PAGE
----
The majority of horses are bought privately. You could contact a blood stock agency who will look for and arrange the sale of horses for you. If you want to find a horse yourself, you could look in magazines and newspapers for horses for sale. You could also contact your state association for breeders in your area. A second way to purchase a horse is through a public auction. You can get a catalogue of horses to find the ones you are interested in and then inspect them at the open barns before the sale. The horses are sold one at a time to the highest bidder. The third way to acquire a horse is in a claiming race. Horses entered into this kind of race can be purchased for the price stated in the race conditions. After filing a claim, the horse is yours once it leaves the starting gate, but any money won in that race goes to the previous owner. One final way of acquiring a horse is by breeding your own. By doing this, you can select the specific blood lines you want and you raise the horse yourself. However, breeding and raising your own horse takes a tremendous amount of time, money, and commitment. From the time you breed the mare until the horse is old enough to race, you have already spent four years, and a lot can happen in that time.
If you are not quite ready to commit to sole ownership of a horse, you could lease a horse. Here you pay all the expenses, but you also reap all the rewards. You do not officially own the horse, so it is not as great a commitment. Another great way to get involved is through a partnership with an experienced owner. That way, you can get your feet wet by sharing expenses and revenues, learn about the business, and still have the thrill of victory.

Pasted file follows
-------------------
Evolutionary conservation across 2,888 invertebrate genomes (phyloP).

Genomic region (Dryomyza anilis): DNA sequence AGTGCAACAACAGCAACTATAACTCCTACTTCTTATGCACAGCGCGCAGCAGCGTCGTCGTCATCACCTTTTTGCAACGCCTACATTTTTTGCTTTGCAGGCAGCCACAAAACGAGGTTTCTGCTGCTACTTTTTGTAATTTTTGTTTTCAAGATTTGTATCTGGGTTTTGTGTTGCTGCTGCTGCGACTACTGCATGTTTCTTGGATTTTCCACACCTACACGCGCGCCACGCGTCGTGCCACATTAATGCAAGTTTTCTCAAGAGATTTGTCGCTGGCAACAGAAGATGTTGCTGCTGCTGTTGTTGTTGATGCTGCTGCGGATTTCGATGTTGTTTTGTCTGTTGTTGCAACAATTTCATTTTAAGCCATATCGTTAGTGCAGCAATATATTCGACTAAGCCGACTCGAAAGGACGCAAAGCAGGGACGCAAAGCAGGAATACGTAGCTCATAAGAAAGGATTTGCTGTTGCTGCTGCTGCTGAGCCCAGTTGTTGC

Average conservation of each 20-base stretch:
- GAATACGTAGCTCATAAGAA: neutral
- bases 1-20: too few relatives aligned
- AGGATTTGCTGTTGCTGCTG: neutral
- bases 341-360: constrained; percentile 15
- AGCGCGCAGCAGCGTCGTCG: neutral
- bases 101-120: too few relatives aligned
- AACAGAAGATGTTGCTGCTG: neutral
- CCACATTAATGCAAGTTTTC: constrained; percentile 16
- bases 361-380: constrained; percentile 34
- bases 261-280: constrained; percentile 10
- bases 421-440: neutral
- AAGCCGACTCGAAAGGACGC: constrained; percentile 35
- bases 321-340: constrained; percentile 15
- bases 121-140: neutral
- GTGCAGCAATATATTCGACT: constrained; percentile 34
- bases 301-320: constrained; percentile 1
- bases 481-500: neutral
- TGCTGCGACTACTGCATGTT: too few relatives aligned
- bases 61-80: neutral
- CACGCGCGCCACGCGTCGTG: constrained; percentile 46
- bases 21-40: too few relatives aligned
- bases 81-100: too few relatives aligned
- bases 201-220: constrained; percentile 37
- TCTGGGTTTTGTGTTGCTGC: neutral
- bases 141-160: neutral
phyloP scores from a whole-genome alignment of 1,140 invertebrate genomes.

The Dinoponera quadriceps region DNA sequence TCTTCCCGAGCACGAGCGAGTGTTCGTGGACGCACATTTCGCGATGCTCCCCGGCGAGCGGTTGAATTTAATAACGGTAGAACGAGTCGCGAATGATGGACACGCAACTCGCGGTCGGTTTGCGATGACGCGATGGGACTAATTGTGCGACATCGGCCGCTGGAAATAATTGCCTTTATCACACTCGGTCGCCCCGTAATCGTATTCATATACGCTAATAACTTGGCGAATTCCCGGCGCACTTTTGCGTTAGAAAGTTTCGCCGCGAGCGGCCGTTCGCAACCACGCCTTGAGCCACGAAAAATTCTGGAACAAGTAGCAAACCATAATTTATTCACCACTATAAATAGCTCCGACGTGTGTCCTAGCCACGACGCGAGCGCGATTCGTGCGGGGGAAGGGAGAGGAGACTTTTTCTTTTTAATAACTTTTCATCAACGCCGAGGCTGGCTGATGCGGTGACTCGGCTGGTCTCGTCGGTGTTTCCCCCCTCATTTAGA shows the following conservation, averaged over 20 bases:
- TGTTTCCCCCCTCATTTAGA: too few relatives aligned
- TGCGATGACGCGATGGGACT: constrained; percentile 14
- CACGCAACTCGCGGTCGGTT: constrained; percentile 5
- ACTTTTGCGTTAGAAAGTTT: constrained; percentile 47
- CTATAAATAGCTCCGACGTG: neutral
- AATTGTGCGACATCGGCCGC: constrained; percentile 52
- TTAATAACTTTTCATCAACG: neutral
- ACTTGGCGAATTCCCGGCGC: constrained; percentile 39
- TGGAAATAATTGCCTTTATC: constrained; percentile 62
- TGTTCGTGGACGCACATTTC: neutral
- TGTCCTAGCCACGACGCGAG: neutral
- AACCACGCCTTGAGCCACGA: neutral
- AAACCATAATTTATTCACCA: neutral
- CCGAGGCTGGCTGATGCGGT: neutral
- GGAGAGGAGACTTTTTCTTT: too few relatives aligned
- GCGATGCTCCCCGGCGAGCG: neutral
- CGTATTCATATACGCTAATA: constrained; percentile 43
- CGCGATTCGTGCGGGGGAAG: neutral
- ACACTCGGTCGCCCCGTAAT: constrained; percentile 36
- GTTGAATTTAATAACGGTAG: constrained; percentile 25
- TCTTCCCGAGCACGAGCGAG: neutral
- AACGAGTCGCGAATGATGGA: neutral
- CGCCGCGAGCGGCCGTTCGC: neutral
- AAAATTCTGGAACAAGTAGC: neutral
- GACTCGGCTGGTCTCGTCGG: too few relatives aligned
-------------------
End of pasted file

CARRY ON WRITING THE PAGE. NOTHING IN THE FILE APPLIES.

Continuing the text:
With a race horse, it is important to have correct conformation, but it is possible to have Arabian breed characteristics along with an athletic build. Overall balance is very important, and when you look at the horse, all the "pieces" should fit together proportionally. Ideally, the horse will have a prominent wither with a long, angular shoulder which allows for more freedom of movement and a longer stride. The forearm should be long and muscular in relation to a short, flat cannon bone. The pastern should not be too long or too short and have an angle similar to the shoulder. When viewed from the front, the legs should be parallel, and when viewed from the side, they should be relatively straight. The horse should have a wide chest and deep heart girth to allow room for greater heart and lung capacity. The hip should be long, but not flat, and the hindquarters should be well muscled. The hind leg should be similar to the front with a muscular gaskin, short, flat cannon bone, and properly angled pasterns.